AUVSI: Six Priorities for Spurring the Commercial UAS Industry

UAO Staff
by UAO Staff
on Feb 02, 2016 No Comments

As Congress is expected to turn its attention this week to Federal Aviation Administration (FAA) reauthorization, the Association for Unmanned Vehicle Systems International (AUVSI) is underscoring policy priorities to accelerate the commercial unmanned aircraft systems (UAS) industry.

AUVSI notes that the FAA missed the Sept. 30, 2015, congressionally mandated deadline for UAS integration, which was set in the last FAA reauthorization four years ago. The current FAA authorization expires on March 31.

“While the FAA Modernization and Reform Act of 2012 outlined a timeline for UAS integration, the FAA has been plagued by delays and has achieved only some of the milestones,” says Brian Wynne, president and CEO of AUVSI. “AUVSI and its members urge the FAA to use all available means to establish a regulatory framework immediately and without any further delays.”

AUVSI has come up with six priorities that it would like to see addressed in the FAA reauthorization bill:

Implement a “risk-based, technology-neutral” regulatory framework
Any UAS regulations proposed in FAA reauthorization should rely on a safety risk management process that assesses the entirety of a UAS operation, instead only the system itself. This type of flexible framework will allow for the FAA to accommodate innovation, rather than require new rules each time a new technology emerges.

If the agency followed a detailed risk analysis of all factors involved – which may include system weight, available frequency spectrum, population density and overlying airspace – the operations may be regarded as safe and thus would be granted access to airspace with minimal regulatory barriers.

Expand Section 333 exemption authority to include beyond visual line of sight (BVLOS)
According to the authority provided under Section 333 of the 2012 act, the FAA has granted permission for limited commercial use of UAS on a case-by-case basis. This process can be used to allow for more uses of this technology in the short term by giving the FAA the clear authority to address Section 333 exemption requests for BVLOS operations.

These operations are crucial to many commercial uses of UAS. As written, the underlying provision does not specifically allow for BVLOS operations. Ultimately, the FAA reauthorization measure should support and accelerate the development of consensus standards, regulations and other guidance addressing the technical and operational challenges limiting certification of UAS – thereby eliminating the need for additional 333 exemptions.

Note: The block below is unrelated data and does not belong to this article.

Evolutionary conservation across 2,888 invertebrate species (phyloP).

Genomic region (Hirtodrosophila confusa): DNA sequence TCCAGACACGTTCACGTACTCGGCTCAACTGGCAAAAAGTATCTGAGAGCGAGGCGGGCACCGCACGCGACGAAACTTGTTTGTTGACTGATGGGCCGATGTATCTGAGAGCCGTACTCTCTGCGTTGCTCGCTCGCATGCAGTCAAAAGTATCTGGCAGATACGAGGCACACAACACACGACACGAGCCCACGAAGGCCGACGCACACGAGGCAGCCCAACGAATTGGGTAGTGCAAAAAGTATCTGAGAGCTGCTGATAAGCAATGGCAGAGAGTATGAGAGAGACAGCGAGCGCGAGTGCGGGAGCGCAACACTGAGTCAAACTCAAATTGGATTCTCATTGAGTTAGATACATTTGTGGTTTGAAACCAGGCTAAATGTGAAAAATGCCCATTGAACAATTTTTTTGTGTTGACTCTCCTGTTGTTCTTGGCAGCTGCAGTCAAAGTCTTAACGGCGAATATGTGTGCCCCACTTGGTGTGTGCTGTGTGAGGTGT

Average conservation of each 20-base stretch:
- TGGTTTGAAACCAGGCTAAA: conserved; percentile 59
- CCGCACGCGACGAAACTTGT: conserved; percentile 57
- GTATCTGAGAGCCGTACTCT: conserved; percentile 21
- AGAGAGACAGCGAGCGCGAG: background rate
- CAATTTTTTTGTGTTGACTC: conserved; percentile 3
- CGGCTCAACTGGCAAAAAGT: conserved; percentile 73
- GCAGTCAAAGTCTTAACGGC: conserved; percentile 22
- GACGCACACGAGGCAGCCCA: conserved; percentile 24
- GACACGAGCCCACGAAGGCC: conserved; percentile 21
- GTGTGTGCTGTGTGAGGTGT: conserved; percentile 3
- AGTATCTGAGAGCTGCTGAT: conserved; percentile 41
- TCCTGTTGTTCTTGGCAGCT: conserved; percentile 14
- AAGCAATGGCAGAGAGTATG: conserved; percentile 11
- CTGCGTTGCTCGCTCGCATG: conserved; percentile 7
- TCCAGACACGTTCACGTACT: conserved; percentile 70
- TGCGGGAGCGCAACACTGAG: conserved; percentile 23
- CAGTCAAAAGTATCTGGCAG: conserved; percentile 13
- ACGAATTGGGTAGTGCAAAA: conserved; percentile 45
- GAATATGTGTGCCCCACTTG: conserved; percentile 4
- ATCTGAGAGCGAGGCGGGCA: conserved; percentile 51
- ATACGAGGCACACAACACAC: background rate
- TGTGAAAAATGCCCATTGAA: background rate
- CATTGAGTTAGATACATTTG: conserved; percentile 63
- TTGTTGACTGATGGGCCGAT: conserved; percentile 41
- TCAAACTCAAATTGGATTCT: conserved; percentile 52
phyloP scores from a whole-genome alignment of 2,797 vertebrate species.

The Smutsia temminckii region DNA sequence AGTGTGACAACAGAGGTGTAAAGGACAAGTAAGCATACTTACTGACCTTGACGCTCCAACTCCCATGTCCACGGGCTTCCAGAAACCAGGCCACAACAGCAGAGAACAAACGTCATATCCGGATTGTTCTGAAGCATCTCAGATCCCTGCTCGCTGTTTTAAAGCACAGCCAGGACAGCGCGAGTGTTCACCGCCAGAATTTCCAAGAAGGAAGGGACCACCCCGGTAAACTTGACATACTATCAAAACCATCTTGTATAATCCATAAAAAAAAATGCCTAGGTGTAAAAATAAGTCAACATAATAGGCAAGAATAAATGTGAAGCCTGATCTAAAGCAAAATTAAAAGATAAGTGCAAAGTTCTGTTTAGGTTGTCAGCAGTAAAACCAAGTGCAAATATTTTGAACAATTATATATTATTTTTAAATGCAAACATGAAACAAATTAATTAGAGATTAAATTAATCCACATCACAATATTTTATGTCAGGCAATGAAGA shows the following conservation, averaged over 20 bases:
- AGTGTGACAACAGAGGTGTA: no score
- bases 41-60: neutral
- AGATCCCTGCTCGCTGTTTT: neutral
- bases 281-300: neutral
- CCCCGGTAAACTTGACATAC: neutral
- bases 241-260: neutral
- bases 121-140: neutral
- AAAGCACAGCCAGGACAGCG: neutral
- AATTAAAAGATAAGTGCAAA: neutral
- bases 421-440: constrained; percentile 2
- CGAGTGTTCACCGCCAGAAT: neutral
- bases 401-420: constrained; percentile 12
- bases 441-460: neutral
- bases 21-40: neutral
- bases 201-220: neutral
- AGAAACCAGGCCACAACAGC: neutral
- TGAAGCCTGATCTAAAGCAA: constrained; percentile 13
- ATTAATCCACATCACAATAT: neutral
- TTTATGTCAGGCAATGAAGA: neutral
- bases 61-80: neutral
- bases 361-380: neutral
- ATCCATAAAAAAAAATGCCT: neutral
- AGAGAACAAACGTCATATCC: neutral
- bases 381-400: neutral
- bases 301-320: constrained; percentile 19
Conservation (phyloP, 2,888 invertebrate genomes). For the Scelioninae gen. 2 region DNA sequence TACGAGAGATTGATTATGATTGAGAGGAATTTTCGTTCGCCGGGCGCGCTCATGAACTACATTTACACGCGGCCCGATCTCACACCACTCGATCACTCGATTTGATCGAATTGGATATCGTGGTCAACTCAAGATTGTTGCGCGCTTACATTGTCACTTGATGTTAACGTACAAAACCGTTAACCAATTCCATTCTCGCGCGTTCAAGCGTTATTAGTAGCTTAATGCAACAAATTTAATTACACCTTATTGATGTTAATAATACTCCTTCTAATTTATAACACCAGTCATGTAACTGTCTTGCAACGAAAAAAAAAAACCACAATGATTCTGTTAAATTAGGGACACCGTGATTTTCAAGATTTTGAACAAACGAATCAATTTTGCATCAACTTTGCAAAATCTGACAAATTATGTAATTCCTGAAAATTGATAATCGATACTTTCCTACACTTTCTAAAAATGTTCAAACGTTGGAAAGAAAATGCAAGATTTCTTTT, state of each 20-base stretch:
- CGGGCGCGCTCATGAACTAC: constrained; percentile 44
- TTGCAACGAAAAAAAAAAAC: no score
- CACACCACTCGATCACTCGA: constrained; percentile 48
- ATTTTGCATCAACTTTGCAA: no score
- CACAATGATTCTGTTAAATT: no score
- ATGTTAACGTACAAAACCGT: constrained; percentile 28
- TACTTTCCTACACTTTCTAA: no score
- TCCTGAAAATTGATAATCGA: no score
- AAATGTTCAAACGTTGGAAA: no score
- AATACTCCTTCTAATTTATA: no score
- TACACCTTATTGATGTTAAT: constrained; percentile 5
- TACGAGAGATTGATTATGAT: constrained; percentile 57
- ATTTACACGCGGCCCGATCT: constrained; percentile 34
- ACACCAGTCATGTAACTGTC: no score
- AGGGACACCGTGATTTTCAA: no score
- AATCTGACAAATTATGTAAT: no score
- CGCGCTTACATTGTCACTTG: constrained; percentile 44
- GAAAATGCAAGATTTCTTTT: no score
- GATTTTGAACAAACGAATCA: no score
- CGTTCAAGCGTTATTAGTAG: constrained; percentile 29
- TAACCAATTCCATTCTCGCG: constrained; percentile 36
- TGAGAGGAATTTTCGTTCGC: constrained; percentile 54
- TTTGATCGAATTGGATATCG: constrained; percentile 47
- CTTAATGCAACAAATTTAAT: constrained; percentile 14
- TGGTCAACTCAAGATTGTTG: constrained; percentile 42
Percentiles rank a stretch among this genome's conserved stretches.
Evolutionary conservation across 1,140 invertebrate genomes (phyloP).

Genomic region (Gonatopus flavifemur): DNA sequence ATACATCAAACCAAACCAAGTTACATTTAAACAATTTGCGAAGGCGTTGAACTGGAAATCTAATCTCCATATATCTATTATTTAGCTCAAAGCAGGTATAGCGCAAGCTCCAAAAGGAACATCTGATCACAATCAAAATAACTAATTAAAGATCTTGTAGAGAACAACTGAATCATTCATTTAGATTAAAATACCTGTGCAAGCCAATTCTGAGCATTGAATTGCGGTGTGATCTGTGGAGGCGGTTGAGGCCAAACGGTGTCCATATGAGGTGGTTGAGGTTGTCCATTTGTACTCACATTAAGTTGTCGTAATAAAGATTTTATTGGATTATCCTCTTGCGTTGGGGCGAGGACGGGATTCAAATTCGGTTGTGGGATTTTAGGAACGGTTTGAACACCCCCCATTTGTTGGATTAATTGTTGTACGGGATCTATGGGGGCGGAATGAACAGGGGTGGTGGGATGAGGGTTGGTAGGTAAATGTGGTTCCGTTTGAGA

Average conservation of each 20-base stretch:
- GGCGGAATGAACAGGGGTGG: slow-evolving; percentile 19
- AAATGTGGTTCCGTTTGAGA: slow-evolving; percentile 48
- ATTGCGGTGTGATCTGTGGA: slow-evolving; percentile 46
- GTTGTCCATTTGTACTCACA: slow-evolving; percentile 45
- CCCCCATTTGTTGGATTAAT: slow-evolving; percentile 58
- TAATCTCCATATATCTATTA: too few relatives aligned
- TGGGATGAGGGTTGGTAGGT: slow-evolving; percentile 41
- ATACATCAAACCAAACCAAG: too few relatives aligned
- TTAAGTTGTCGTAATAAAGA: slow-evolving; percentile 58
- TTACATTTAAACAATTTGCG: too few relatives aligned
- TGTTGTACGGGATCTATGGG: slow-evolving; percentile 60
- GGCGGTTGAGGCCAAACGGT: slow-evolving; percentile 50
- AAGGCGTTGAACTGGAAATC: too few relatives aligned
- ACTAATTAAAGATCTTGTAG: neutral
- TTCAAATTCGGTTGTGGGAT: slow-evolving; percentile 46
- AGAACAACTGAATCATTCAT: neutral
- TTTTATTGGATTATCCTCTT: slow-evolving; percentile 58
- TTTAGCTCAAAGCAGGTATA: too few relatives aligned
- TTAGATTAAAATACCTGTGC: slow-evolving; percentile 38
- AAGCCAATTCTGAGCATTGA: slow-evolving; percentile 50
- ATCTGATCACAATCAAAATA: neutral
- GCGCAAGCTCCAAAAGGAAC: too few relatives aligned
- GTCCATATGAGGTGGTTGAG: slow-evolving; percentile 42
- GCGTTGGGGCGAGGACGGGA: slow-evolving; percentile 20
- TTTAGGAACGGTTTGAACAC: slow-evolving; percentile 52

Develop a holistic research and development (R&D) plan for UAS integration
The FAA reauthorization legislation should provide a comprehensive UAS R&D plan. There is a lot of good work already being done, and better coordination will ensure we’re maximizing the impact of these efforts. Though the FAA’s Pathfinder Program and UAS Center of Excellence have great promise for success, we need better visibility on how they will fit into the larger UAS integration picture, which would include all types of airspace and sizes of UAS. This plan should outline government and industry roles, milestones and dates for advancing outstanding research needs.

Make FAA-designated UAS test sites eligible for federal funding
Congress should consider making the test sites eligible for federal funding under current FAA offices and programs that are engaged with UAS activities in order to help them perform valuable research needed for integration.

This would not specifically add new funding for the test sites; rather, it could allow for them to receive existing federal funding and give industry guidance and incentive to better use the sites.

Advance the development of a UAS traffic management system
Congress should also facilitate the development of an operational UAS traffic management system/network to ensure the safe and efficient use of the airspace. Some commercial UAS operations will occur at low levels, but this airspace may become complex with established navigation routes and point-to-point route segments requiring specific equipage requirements. Thus, a traffic management system will integrate UAS into the existing national airspace infrastructure and ensure the continued safety of the airspace.

Elevate UAS integration into the national airspace as a national priority
Leadership and coordination with industry and government partners is absolutely critical to ensure the U.S. regains trailblazer status in this international industry. As UAS integration must be done in coordination with NextGen, there is an opportunity to consider linking the two efforts and their resources more effectively going forward.

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